Davidowa, H., Li, Y., and Plagemann, A. (2003). Altered responses to orexigenic (AGRP, MCH) and anorexigenic (alpha-MSH, CART) neuropeptides of paraventricular hypothalamic neurons in early postnatally overfed rats. Eur. J. Neurosci. 18, 613–621. doi: 10.1046/j.1460-9568.2003.02789.x
Desy, L., and Pelletier, G. (1978). Immunohistochemical localization of alpha-melanocyte stimulating hormone (alpha-MSH) in the human hypothalamus. Brain Res. 154, 377–381. doi: 10.1016/0006-8993(78)90709-6
Domire, J. S., Green, J. A., Lee, K. G., Johnson, A. D., Askwith, C. C., and Mykytyn, K. (2011). Dopamine receptor 1 localizes to neuronal cilia in a dynamic process that requires the bardet-biedl syndrome proteins. Cell. Mol. Life Sci. 68, 2951–2960. doi: 10.1007/s00018-010-0603-4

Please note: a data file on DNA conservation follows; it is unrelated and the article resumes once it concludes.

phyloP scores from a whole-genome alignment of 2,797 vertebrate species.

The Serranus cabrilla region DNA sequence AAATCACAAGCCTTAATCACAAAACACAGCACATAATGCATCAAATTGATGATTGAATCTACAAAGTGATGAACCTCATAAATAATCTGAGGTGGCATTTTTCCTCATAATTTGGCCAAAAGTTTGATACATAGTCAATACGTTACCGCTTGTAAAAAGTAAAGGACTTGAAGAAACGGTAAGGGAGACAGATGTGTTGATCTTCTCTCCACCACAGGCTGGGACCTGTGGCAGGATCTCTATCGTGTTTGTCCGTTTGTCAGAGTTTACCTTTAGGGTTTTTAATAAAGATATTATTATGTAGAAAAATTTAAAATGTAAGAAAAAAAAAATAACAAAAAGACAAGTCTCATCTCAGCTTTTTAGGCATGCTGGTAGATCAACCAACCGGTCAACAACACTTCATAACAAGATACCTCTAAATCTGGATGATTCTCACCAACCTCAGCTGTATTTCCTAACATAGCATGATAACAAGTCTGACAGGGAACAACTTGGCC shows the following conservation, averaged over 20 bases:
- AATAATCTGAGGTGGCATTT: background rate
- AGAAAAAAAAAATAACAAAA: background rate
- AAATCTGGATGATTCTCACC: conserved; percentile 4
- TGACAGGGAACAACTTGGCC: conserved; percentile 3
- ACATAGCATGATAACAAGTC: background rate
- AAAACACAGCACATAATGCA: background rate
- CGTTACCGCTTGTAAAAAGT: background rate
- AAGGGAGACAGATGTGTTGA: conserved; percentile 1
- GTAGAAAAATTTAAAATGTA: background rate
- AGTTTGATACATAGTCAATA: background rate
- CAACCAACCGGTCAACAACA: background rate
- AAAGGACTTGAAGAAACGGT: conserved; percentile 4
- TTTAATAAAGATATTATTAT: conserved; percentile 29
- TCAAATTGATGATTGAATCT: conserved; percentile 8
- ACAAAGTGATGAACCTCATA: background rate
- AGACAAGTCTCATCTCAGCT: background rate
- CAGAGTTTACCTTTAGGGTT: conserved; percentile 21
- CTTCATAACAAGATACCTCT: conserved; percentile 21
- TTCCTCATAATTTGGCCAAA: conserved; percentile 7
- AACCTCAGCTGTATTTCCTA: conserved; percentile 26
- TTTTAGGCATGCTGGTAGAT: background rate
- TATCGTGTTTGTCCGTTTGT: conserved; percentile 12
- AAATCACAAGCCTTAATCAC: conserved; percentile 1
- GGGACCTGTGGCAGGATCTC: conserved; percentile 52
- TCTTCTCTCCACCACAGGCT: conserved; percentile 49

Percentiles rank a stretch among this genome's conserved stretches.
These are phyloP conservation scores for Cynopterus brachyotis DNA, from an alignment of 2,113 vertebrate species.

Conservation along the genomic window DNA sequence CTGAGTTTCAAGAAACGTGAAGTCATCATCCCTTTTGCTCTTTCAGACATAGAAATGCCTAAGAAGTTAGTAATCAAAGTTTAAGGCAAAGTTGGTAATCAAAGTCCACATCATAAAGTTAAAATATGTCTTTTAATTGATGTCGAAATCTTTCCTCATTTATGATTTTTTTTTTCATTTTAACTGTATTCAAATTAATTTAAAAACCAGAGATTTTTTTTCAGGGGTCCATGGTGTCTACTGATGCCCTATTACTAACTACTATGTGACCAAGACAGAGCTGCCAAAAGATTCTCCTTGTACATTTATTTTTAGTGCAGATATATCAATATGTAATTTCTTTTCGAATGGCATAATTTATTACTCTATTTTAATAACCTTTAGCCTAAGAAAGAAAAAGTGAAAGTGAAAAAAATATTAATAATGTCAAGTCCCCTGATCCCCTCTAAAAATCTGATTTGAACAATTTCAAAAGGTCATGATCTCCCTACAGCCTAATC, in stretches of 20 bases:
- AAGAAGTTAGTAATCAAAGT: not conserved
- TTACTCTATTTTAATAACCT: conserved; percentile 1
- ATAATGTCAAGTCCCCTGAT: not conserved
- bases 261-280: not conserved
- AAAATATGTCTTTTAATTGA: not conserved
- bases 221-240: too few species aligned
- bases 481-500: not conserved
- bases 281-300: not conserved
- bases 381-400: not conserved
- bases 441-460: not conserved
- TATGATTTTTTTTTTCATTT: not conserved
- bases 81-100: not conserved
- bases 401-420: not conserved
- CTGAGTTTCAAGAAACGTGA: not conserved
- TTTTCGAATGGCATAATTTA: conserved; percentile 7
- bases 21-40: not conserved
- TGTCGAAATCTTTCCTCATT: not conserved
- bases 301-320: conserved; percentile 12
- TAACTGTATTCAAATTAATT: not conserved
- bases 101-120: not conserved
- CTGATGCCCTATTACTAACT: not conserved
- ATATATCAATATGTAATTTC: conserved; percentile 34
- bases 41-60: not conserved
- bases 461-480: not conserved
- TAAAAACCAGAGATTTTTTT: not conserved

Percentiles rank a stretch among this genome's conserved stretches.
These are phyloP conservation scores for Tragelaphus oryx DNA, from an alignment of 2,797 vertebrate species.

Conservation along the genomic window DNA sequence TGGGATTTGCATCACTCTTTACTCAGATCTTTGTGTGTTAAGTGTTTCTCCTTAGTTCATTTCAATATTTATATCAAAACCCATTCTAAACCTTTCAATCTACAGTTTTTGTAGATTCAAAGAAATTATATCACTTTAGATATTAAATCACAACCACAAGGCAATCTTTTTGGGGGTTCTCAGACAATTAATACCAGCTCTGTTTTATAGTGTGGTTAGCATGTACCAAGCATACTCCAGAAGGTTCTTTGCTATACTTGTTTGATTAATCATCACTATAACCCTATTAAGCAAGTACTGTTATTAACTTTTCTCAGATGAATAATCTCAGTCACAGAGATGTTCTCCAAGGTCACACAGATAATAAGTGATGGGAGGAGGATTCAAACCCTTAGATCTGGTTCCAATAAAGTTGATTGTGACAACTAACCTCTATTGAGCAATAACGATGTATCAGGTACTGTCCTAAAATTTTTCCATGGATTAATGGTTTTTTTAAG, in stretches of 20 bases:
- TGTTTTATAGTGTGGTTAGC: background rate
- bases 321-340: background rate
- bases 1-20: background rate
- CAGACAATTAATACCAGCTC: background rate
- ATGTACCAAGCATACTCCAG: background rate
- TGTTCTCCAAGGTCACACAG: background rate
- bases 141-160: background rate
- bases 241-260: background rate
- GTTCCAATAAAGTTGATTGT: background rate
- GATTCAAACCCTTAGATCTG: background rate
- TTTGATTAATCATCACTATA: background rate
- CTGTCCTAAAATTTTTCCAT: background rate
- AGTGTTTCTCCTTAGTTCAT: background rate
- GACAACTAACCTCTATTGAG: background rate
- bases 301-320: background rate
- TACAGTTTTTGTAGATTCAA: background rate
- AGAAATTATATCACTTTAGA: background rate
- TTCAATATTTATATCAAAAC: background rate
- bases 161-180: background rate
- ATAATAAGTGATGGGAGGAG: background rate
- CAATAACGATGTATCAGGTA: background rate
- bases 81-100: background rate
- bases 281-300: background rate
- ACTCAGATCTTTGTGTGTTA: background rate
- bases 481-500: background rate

Engle, S. E., Antonellis, P. J., Whitehouse, L. S., Bansal, R., Emond, M. R., Jontes, J. D., et al. (2018). A creer mouse to study melanin concentrating hormone signaling in the developing brain. Genesis 56:e23217. doi: 10.1002/dvg.23217
Gao, X. B., and van den Pol, A. N. (2001). Melanin concentrating hormone depresses synaptic activity of glutamate and GABA neurons from rat lateral hypothalamus. J. Physiol. 533, 237–252. doi: 10.1111/j.1469-7793.2001.0237b.x
Gomes, I., Ayoub, M. A., Fujita, W., Jaeger, W. C., Pfleger, K. D. G., and Devi, L. A. (2016). G protein-coupled receptor heteromers. Annu. Rev. Pharmacol. Toxicol. 56, 403–425. doi: 10.1146/annurev-pharmtox-011613-135952